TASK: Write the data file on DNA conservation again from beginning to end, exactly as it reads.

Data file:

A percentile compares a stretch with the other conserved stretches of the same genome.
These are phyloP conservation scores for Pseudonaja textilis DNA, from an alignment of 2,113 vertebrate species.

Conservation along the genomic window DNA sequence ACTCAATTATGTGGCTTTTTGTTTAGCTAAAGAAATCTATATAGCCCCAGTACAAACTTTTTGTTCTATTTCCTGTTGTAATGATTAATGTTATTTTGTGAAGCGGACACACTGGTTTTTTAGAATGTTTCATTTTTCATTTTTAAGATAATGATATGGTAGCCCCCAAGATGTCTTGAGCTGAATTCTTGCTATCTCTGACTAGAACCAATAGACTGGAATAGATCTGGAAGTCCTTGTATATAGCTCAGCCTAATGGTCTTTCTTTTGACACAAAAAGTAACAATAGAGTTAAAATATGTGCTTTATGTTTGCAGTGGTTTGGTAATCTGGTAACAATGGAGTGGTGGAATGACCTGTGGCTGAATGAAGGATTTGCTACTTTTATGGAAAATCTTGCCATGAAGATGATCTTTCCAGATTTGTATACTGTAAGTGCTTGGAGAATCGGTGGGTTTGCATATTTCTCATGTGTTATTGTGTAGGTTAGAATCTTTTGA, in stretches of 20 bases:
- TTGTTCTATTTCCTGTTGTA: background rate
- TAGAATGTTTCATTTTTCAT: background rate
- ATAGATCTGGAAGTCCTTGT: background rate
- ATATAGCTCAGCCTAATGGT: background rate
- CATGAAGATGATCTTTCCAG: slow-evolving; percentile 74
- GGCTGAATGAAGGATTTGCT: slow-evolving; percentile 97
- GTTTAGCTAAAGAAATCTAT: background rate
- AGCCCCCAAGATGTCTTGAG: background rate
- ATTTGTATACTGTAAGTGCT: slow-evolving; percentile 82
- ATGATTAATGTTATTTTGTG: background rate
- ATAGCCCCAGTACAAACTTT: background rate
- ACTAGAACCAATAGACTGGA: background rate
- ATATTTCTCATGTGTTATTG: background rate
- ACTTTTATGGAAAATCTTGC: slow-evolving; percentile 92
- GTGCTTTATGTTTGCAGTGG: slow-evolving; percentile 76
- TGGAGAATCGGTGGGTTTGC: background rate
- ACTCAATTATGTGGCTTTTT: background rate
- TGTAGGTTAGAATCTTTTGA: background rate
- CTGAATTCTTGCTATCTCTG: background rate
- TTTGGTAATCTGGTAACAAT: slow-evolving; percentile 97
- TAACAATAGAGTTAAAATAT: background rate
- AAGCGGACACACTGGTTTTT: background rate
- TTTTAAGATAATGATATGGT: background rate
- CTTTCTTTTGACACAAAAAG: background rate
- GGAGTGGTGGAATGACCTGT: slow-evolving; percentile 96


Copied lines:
A percentile compares a stretch with the other conserved stretches of the same genome.
These are phyloP conservation scores for Pseudonaja textilis DNA, from an alignment of 2,113 vertebrate species.

Conservation along the genomic window DNA sequence ACTCAATTATGTGGCTTTTTGTTTAGCTAAAGAAATCTATATAGCCCCAGTACAAACTTTTTGTTCTATTTCCTGTTGTAATGATTAATGTTATTTTGTGAAGCGGACACACTGGTTTTTTAGAATGTTTCATTTTTCATTTTTAAGATAATGATATGGTAGCCCCCAAGATGTCTTGAGCTGAATTCTTGCTATCTCTGACTAGAACCAATAGACTGGAATAGATCTGGAAGTCCTTGTATATAGCTCAGCCTAATGGTCTTTCTTTTGACACAAAAAGTAACAATAGAGTTAAAATATGTGCTTTATGTTTGCAGTGGTTTGGTAATCTGGTAACAATGGAGTGGTGGAATGACCTGTGGCTGAATGAAGGATTTGCTACTTTTATGGAAAATCTTGCCATGAAGATGATCTTTCCAGATTTGTATACTGTAAGTGCTTGGAGAATCGGTGGGTTTGCATATTTCTCATGTGTTATTGTGTAGGTTAGAATCTTTTGA, in stretches of 20 bases:
- TTGTTCTATTTCCTGTTGTA: background rate
- TAGAATGTTTCATTTTTCAT: background rate
- ATAGATCTGGAAGTCCTTGT: background rate
- ATATAGCTCAGCCTAATGGT: background rate
- CATGAAGATGATCTTTCCAG: slow-evolving; percentile 74
- GGCTGAATGAAGGATTTGCT: slow-evolving; percentile 97
- GTTTAGCTAAAGAAATCTAT: background rate
- AGCCCCCAAGATGTCTTGAG: background rate
- ATTTGTATACTGTAAGTGCT: slow-evolving; percentile 82
- ATGATTAATGTTATTTTGTG: background rate
- ATAGCCCCAGTACAAACTTT: background rate
- ACTAGAACCAATAGACTGGA: background rate
- ATATTTCTCATGTGTTATTG: background rate
- ACTTTTATGGAAAATCTTGC: slow-evolving; percentile 92
- GTGCTTTATGTTTGCAGTGG: slow-evolving; percentile 76
- TGGAGAATCGGTGGGTTTGC: background rate
- ACTCAATTATGTGGCTTTTT: background rate
- TGTAGGTTAGAATCTTTTGA: background rate
- CTGAATTCTTGCTATCTCTG: background rate
- TTTGGTAATCTGGTAACAAT: slow-evolving; percentile 97
- TAACAATAGAGTTAAAATAT: background rate
- AAGCGGACACACTGGTTTTT: background rate
- TTTTAAGATAATGATATGGT: background rate
- CTTTCTTTTGACACAAAAAG: background rate
- GGAGTGGTGGAATGACCTGT: slow-evolving; percentile 96